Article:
Diction refers to the specific words we choose to express our ideas. Two words can have the same dictionary meaning, but have different connotations, or shades of meaning.
For instance, a believer might speak either of "God" or "the Lord." Both words indicate the same referent, but the meanings are different. "Lord" implies a rather distant, potentially authoritarian, master-servant relationship. "God" does not.
William Blake could have chosen to refer to God as "the Lord" in this poem, but he did not. His diction contributes to a more immediate and intimate picture of God—someone who is "ever nigh" (close) and who appears like the boy's own father.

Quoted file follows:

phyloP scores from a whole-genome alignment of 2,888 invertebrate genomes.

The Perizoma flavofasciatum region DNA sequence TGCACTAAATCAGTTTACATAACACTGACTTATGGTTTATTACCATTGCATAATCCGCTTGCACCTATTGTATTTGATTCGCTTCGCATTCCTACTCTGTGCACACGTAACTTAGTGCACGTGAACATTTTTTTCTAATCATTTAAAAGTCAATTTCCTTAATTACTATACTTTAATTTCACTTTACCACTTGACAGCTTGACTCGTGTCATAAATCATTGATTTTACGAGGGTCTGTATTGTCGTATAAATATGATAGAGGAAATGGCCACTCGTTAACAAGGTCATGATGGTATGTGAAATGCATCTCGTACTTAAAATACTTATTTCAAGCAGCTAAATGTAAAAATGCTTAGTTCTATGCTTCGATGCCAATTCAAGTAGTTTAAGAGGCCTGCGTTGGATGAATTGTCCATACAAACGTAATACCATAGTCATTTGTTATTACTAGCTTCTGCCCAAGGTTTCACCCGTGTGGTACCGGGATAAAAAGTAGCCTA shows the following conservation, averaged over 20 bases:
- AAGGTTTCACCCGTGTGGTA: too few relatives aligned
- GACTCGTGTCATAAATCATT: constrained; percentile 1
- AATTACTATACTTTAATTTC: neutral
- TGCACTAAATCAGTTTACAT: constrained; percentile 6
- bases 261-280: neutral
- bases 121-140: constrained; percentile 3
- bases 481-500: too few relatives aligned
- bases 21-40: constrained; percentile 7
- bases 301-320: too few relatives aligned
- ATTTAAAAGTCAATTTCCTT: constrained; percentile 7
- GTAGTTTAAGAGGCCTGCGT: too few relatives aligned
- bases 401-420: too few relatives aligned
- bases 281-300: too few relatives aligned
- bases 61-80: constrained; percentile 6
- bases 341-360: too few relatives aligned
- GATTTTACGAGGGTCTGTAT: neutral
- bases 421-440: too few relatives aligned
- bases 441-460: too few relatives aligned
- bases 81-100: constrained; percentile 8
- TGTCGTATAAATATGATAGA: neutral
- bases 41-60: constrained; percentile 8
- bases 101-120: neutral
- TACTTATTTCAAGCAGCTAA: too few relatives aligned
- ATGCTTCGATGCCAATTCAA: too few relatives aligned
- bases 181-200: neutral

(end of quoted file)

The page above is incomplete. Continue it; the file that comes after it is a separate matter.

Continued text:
What can we say about the diction of the entire poem? Some of the word choices—like that "nigh"—might seem literary or even unfamiliar to the modern reader, but those words were normal words to Blake's contemporary audience. Overall, these are simple, common words, the sort of words that a child from that time period would recognize.
This fits in with Blake's purpose: He is trying to write something reminiscent of a nursery rhyme. He published this in a volume called Songs of Innocence.